Frontline tourism industry staff in Penticton get insider information

Business helping business was the goal of last week’s second annual TRUE Penticton tourism industry insider event.

Chefs David Sutherland

Chefs David Sutherland

Business helping business was the goal of last week’s second annual TRUE Penticton tourism industry insider event.

Hosted by Tourism Penticton, the free, four-hour session at the Penticton Trade and Convention Centre provided an opportunity for those involved in tourism directly or indirectly an opportunity to talk to those in the know.

In addition to speaking with business operators, those attending had a choice of three industry related workshops.

“The idea was to introduce front line staff who are kind of the ambassadors for tourism to all the different vendors in town particularly those who are new,” said Jo Charnock, marketing and media co-ordinator for Tourism Penticton. “It’s a good way for them to get out and let people know about their business so when the tourists do come here and ask about what there is to do, they know.”

She added that because there are some many different facets to tourism and because it is such a financial driver in the city, it’s critical everyone in the industry work together.

“We want people to talk to us and talk to each other keeping everybody informed because we are a team,” said Charnock.

All of the feedback was positive and she said a complete review will be done to see what can be done to improve next year’s forum.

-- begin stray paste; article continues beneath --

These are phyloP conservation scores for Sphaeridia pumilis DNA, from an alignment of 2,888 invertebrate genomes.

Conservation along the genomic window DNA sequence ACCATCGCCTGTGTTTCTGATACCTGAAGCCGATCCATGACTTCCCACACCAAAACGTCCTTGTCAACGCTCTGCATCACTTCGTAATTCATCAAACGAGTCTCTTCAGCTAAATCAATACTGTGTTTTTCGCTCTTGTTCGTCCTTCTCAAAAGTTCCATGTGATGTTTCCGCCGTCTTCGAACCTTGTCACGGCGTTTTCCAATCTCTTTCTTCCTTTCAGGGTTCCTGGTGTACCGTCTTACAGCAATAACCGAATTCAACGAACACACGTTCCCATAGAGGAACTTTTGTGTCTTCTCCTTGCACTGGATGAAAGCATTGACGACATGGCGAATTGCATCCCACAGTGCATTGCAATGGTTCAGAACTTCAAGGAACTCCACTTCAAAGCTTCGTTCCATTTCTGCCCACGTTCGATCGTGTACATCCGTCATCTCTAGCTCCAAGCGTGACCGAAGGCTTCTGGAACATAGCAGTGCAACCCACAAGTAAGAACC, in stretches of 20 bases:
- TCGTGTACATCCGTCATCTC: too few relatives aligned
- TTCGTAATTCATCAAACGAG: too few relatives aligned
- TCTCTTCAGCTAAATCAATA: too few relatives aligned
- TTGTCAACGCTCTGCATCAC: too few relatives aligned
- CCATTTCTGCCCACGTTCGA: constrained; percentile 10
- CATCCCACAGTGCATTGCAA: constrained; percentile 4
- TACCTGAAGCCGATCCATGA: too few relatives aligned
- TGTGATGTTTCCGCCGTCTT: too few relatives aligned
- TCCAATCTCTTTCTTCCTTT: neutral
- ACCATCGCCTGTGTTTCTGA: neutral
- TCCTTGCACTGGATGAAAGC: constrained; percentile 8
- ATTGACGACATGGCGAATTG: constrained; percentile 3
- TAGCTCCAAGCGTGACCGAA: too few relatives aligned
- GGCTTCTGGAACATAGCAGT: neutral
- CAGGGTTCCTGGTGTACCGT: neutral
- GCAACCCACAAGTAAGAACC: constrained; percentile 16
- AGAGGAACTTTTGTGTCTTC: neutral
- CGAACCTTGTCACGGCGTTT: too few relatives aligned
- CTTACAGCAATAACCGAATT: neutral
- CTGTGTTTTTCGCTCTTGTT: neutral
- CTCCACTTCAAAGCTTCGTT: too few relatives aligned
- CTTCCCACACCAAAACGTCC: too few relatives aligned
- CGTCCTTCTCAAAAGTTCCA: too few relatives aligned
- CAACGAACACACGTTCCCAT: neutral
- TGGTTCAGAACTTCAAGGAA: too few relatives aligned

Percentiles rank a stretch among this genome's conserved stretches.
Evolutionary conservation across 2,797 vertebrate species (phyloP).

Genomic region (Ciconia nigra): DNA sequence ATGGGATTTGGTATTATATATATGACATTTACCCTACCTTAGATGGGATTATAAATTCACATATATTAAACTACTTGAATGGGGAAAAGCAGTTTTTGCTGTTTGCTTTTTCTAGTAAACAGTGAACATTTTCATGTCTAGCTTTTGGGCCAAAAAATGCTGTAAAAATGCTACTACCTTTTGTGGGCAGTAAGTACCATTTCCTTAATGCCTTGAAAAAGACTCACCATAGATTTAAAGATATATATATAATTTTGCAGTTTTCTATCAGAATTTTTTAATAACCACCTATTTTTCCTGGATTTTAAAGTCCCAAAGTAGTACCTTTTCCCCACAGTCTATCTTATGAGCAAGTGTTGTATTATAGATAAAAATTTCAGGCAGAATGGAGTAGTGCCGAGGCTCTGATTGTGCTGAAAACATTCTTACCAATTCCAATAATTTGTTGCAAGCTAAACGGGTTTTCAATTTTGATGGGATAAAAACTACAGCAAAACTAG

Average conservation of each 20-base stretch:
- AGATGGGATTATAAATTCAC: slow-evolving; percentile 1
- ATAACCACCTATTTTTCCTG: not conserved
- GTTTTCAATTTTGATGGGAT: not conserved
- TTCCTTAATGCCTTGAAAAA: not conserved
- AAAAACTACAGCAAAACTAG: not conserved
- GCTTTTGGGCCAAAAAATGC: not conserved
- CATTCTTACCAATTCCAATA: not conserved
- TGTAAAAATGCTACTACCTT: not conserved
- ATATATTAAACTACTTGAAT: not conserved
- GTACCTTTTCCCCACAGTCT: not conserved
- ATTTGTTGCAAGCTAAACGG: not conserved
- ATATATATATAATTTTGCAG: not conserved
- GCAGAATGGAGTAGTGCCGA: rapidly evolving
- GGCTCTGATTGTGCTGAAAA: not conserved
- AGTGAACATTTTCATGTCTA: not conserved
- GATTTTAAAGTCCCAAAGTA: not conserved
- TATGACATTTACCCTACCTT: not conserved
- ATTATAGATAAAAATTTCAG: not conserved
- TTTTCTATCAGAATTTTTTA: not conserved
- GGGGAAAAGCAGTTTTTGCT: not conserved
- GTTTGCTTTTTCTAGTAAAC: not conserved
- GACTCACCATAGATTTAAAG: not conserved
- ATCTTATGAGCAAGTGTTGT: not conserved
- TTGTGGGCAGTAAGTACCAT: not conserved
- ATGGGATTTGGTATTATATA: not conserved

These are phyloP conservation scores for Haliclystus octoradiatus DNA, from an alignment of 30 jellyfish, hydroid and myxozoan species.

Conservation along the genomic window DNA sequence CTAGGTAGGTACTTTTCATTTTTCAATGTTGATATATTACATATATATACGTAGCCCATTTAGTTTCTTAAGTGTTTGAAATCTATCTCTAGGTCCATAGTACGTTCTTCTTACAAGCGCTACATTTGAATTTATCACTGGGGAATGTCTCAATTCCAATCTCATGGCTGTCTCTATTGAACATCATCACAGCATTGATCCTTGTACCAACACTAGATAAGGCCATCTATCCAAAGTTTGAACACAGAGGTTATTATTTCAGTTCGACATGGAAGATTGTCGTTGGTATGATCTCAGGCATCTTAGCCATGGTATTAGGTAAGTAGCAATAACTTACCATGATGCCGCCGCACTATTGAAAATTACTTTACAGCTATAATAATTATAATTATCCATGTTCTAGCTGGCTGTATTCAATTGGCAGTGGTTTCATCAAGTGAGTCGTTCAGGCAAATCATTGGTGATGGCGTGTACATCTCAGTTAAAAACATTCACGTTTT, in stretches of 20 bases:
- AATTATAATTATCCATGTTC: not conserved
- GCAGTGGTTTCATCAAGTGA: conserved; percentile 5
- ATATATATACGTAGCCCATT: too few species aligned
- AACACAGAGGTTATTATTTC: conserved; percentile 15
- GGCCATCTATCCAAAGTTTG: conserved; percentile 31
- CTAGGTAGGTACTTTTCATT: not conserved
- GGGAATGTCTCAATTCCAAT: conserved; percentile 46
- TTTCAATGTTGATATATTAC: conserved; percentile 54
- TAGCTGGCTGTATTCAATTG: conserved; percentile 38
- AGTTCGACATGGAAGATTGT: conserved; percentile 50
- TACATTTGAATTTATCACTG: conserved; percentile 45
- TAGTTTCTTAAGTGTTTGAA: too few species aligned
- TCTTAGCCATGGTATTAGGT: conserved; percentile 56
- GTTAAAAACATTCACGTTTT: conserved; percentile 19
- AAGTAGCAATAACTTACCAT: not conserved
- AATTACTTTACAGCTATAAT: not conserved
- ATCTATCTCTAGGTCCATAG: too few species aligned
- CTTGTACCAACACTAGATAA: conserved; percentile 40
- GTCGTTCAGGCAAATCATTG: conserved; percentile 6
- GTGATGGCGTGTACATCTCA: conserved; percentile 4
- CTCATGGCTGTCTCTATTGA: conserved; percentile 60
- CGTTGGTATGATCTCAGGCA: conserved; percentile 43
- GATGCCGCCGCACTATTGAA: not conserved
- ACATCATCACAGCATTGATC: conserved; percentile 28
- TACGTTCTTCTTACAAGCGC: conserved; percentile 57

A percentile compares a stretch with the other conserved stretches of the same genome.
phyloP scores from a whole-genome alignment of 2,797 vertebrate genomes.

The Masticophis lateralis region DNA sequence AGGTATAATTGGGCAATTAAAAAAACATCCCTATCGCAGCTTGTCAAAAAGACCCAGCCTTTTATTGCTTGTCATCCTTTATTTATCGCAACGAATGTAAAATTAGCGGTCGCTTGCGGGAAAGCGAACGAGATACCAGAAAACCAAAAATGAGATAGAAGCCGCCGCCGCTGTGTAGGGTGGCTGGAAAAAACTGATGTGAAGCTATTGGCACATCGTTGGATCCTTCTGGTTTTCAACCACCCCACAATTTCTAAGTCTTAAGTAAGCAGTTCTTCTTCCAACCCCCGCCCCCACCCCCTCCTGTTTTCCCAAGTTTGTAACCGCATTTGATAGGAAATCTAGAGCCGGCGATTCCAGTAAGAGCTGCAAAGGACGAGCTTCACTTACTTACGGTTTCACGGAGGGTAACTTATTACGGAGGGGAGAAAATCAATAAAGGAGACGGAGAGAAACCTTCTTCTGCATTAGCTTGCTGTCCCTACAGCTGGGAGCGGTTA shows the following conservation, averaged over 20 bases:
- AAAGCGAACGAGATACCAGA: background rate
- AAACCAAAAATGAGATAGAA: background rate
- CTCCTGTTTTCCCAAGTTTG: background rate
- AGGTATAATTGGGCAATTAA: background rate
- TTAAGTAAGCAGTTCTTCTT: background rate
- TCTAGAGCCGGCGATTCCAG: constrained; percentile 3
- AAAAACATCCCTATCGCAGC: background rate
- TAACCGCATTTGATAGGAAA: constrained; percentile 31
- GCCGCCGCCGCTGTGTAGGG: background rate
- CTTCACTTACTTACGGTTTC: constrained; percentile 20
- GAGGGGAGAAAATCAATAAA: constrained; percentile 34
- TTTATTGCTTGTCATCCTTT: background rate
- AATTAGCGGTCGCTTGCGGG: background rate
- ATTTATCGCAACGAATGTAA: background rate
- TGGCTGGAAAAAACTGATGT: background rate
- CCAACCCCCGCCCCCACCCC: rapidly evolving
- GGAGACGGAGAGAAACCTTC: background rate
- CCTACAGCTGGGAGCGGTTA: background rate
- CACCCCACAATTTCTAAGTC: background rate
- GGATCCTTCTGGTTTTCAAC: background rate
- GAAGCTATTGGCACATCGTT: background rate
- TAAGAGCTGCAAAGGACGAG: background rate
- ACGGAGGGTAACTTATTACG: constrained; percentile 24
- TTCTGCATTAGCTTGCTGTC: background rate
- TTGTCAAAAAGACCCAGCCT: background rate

During the afternoon about 160 people came through the doors along with the more than 40 exhibitors.

Rylie Gallagher of the Penticton Wibit Water Park was among those who set up shop at the centre.

“The response so far has been really good,” said Gallagher, whose colourful, inflatable water park operates each summer in Okanagan Lake next door to the S.S. Sicamous. Everybody that comes by is really intrigued and for me just walking around I’ve seen a lot of different opportunities, businesses that intrigued me and provided us with different avenues to market in and work together.

“That’s the importance, to come here and grow your business and expand your reach.”

As well, the fact those participating in the event are local makes this type of event all the more necessary.

“It’s good to support local and you want to see people in your community who are making a difference and driving business and it’s important to support each other,” he said. “Obviously it is important to build relationships and something like this allows us that opportunity to get outside of our immediate market and meet some really interesting people.”

Another happy customer at the show was “Trailhead” Ed Kruger who is celebrating his 25 year in business operating Monashee Adventure Tours.

His winery cycling tours and treks through the historic Myra Canyon have earned him accolades from publications such as the New York Times and Reader’s Digest.

“This is great, the more leads you can get the better,” said Kruger, who is introducing a new walking wine tour this season. “It’s nice to get the word out about the new product and this type of networking makes it a lot easier for us.”